With the followers of Rachel’s father seemingly all killed in an asylum explosion, and Rachel reunited with her long lost mother, the team finds itself in a position of relative safety. With the major threat gone, is it even a team anymore? Dick doesn’t think so. He breaks off from the group to find himself, while the rest head to Ohio with Rachel and her mother hoping to make a home of sorts in the family house.
Dick catches up with an old friend, Wonder Woman’s former protege Donna Troy (often known in the comics as Wonder Girl or Troia), now working as a photographer based in Chicago. They’ve known each other from their sidekick days and they immediately fall back into the brother and older, smarter, prettier sister dynamic. She’s adjusted far better to former the former kid-sidekick life so far, and tries to impart some advice to Dick. After he lays down some Robin-style ass whooping on a group of poachers she was trying to infiltrate with investigative journalism/photography, it’s apparent that they both maintain the commitment to getting the criminal element off the streets, but her way is now far less “costumes and punching.”
The rest of the group takes a train to Ohio. Rachel and her mother have seats toward the front where they take the time to reconnect. Gar and Kory are back in the bar. Kory does some shots and gets recognized by a U.S. marshal as the woman wanted for beating up some cops at a crime scene. Kory blows a hole in a train car and the group makes their escape.
Meanwhile, Donna has stumbled across the photographs on Dick’s phone of the untraslatable writings from the walls of Kory’s former homebase. She recognizes it from her studies on Themyscira as an offshoot of ancient Sumerian. There are a couple of possible translations, but if she’s reading it right, it’s Kory – or “Starfire’s” – mission statement, and Starfire’s mission is to kill Rachel (“The Raven”).
While Dick and Donna are racing to Ohio with this troubling news, Rachel has convinced Kory to let her try her healing powers on her to unlock her blocked memories. There’s no effect at first, but then suddenly something comes back to Kory in a rush, her eyes glow green, and she reaches forward to strangle Rachel! Ahhh! Tune in next time! Same Bat-time…..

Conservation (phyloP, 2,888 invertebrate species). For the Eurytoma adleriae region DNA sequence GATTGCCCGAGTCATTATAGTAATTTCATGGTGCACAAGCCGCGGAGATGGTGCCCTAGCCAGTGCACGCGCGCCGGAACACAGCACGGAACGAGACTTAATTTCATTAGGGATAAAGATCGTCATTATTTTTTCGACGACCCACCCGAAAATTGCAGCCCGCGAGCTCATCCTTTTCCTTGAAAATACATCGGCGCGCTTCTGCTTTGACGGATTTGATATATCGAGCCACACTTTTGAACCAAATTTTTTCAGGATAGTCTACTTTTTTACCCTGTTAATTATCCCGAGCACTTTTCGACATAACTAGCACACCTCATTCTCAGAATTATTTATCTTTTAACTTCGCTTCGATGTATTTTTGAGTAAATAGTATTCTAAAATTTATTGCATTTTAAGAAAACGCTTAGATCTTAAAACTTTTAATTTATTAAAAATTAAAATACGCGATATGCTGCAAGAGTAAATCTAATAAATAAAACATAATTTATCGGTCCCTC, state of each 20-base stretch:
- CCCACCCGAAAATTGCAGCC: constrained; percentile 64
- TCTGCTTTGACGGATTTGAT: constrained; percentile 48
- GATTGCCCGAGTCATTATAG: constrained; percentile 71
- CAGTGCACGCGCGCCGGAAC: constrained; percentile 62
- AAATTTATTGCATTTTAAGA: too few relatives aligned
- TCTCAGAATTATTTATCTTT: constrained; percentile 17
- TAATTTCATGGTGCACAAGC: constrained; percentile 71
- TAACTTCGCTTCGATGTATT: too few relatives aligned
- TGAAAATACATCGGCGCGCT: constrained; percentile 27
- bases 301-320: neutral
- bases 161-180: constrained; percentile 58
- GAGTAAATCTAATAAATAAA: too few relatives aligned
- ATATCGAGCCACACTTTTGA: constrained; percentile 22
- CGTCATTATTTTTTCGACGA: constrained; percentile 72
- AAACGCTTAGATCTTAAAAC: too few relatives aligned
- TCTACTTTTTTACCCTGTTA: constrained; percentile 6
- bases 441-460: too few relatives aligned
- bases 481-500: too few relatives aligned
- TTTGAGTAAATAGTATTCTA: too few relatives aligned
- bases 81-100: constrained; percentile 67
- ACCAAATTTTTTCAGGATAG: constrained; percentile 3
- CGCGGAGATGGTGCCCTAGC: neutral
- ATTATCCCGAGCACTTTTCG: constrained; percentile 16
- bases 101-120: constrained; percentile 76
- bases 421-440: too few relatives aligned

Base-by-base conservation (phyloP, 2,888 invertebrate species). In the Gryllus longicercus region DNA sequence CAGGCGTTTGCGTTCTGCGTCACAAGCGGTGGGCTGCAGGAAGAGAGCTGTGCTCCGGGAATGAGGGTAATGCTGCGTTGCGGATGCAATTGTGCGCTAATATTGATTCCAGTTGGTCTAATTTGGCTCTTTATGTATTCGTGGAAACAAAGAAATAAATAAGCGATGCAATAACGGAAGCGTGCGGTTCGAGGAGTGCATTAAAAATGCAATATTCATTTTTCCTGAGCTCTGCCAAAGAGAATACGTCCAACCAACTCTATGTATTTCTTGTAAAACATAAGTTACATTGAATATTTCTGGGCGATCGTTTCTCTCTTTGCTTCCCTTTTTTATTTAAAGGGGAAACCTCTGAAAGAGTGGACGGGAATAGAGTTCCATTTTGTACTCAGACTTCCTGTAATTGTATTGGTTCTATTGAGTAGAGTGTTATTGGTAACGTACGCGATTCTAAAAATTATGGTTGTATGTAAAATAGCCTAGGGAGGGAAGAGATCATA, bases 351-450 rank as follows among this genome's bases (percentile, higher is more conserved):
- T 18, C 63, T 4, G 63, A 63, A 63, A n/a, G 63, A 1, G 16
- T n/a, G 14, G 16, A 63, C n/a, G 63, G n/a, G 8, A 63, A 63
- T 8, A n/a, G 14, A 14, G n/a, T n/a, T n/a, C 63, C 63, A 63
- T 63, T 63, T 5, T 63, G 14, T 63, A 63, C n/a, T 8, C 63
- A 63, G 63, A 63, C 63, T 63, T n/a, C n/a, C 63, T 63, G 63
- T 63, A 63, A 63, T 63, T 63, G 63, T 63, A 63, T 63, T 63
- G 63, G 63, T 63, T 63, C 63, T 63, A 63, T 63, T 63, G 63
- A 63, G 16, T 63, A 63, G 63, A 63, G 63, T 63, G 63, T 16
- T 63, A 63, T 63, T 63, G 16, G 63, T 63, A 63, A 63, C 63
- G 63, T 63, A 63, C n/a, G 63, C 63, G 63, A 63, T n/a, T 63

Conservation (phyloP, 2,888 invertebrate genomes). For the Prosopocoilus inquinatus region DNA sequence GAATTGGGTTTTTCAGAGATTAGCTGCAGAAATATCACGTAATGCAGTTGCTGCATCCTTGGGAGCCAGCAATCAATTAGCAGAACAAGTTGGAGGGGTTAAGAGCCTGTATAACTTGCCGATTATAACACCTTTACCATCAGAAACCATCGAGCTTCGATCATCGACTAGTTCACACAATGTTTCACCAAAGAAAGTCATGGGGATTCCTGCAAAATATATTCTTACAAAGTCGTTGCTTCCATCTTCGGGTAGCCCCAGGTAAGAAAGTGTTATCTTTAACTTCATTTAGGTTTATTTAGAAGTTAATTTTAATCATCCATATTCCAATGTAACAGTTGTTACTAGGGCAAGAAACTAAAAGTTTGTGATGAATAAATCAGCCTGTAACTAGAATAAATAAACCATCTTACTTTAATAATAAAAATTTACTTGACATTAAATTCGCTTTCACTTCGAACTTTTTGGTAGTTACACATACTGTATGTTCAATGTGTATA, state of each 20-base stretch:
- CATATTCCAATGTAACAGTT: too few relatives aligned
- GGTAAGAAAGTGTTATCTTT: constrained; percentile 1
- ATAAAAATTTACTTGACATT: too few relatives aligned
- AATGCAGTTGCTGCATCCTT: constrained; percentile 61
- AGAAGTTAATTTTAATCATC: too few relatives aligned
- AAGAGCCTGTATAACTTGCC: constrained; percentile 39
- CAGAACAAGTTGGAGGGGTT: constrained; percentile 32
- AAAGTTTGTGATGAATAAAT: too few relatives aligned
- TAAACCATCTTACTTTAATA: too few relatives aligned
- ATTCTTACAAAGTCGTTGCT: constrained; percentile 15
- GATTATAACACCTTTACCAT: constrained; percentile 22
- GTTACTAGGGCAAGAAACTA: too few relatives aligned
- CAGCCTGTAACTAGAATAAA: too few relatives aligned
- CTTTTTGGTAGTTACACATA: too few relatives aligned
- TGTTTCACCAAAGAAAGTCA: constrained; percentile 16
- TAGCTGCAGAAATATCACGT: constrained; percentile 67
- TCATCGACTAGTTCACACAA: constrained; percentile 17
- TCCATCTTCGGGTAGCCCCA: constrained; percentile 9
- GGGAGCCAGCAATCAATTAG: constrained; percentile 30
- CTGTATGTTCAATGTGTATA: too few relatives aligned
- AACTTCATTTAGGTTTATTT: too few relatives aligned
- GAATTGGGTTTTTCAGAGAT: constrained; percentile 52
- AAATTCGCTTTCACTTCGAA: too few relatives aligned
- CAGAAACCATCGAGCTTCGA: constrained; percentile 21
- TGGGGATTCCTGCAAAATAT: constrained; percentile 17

- This Wonder Girl is great. Is this Donna Troy’s first live-action interpretation? Wonderful.
- Themyscira is mentioned as a place of wisdom that greatly values the study of all languages. Very much in keeping with the emphasis on that side of their culture in the beloved Wonder Woman film.
- Overall, I’m liking the approach of not trying to be “in-continuity” with the DC film universe, but also avoiding major contradictions by keeping all that Justice League stuff very much in the periphery. If you were familiar with DC mainly through the movies, you could jump into the DC Universe Originals universe without a lot of cognitive dissonance.
- Looks like we’re finally getting a Starfire with her memories intact. At the beginning of the episode she mentions to Dick that not knowing who she is is really getting old. We hear you, Kory.
- Gar seems pretty tipsy off one drink of liquor on the train. Is Gar me?
- I’m really glad I’m sticking with this show, because despite the missteps – and there are missteps – there are also moments of “Yes, this is absolutely perfect.” And for me the bits that don’t work – the over-the-top violence and cursing – are nothing the show can’t recover from.
- I wasn’t sure if Kory wore sparkly, gold blush and eye makeup, but in this episode she wakes up with that golden glow already on her face, so I’m now thinking that is supposed to be her everyday complexion. I like sparkly Starfire. I’ll like it a lot better when she stops trying to kill Rachel, though.
- “I wonder what the Penguin is up to now.”
Next week: With all of us on the edge of our seats wondering what’s going to happen with this “Starfire tries to kill Raven” cliffhanger, it’s a Hawk and Dove episode!